Tomorrow it's official. The writ will be drawn up, the Ontario Legislative Assembly will be dissolved and elections will be held on June 7th to form a new legislature and perhaps choose a new government. Good people who read this blog should brace themselves for awkward and uncomfortable conversations with friends, family members and coworkers. We should also be ready for a deeply ugly and divisive campaign.
As we enter the election I wanted to call out a few things that Ontarians should be mindful of as we prepare to collectively vote.
1. The Basics
Kathleen Wynne is leading a Liberal Party that has been in power since 2003. While she certainly offered some changes from her predecessor, Dalton McGuinty, voters rarely let political parties govern for more than ten years at a time. If Wynne receives a second mandate that will creep close to twenty. The Tories have been dogged by scandal that left them leaderless as Patrick Brown was forced to resign in disgrace. Wisely (sarcasm) the Tories selected Doug Ford to lead them into the election. This leaves a real opportunity for Andrea Horwath. More than a few Ontarians cannot stand Wynne or Ford. With a smooth campaign it could be an opportunity for the NDP to return to power for the first time since 1990. In addition, the chaos may prove valuable in getting Mike Schreiner and the Green Party their first seat.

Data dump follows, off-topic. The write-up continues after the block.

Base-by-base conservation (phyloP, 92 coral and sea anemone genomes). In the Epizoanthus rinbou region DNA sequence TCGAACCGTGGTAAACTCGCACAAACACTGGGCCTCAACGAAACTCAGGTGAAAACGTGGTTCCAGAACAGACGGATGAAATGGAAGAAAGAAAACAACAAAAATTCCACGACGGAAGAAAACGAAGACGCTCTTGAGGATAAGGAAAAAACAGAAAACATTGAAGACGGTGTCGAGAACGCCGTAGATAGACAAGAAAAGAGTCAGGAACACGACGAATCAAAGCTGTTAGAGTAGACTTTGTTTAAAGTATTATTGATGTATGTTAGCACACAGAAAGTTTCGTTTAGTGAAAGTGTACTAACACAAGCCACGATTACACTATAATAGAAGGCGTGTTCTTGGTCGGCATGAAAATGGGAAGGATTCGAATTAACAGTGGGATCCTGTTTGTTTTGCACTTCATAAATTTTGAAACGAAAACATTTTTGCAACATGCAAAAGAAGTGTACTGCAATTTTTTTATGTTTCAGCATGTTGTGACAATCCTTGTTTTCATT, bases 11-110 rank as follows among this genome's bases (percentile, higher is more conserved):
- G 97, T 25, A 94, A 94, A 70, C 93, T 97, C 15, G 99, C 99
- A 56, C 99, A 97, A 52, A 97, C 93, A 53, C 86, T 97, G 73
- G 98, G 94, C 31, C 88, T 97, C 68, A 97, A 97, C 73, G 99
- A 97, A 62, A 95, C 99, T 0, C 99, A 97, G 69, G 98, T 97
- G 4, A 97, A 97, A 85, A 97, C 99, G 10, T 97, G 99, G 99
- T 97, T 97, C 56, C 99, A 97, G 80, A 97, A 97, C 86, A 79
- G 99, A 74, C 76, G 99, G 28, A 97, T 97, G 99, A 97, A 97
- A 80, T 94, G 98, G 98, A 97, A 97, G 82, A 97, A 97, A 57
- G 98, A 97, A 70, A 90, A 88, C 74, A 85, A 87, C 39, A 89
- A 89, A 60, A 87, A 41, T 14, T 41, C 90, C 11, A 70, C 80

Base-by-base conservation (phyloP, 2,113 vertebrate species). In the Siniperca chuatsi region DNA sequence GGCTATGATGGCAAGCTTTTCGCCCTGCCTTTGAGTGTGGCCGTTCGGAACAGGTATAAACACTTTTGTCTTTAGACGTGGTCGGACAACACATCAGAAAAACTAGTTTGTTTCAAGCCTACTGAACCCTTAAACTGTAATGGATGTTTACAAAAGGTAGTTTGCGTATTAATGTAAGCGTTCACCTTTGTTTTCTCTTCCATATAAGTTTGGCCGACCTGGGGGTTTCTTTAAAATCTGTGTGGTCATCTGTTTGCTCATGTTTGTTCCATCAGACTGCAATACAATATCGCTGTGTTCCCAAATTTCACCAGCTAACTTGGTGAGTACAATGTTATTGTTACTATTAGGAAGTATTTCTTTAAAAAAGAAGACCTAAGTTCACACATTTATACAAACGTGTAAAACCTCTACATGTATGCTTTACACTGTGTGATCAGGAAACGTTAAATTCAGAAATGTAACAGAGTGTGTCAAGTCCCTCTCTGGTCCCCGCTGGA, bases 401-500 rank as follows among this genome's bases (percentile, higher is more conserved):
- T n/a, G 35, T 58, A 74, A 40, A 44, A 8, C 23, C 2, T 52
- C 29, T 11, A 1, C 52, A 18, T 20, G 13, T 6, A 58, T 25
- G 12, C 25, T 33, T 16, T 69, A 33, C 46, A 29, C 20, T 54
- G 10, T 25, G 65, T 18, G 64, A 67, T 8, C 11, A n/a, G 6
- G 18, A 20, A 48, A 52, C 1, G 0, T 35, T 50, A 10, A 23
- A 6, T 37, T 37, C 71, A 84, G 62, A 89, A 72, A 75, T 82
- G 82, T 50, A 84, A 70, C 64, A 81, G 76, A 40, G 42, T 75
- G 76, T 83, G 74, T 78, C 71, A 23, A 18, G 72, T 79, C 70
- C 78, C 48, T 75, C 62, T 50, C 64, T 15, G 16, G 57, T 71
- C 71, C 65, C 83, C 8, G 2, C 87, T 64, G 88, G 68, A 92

2. One Hundred and Twenty-Four, Plus One, Elections
There will be one campaign where Wynne, Ford and Horwath battle it out for Ontarians to pick who would be best suited to be the next premier. However, in Ontario we do not vote for the premier, we vote for our Members of Provincial Parliament. One hundred twenty-four election will be fought across the province shaped by local issues and personalities. While the grand narrative will be important and shape the outcome it will all have to be filtered through a local reality.
3. A Province of Regions
Ontario is a big, big province with 13.6 million residents. The interests of the various components of this province are diverse and no every party will speak to them equally. Unless we see a massive blowout for one party distinct regional interests will assert themselves. Do not expect Southwestern Ontario to behave like Toronto, or Northern Ontario to conform to the Western 905. The various sections of the province will respond to the campaign(s) differently.
4. Anything Can Happen
The Progressive Conservatives are presently in the lead, but Ontarians are not paying attention yet. When they engage with the campaign it is possible numbers will shift. If the climate between the parties becomes toxic voters could turn to unexpected alternatives. While the Liberals are in a bad spot not, they have been in the past too. Any three of the major parties could foreseeably form government this summer. Don't count out any possibility until the ballots are cast.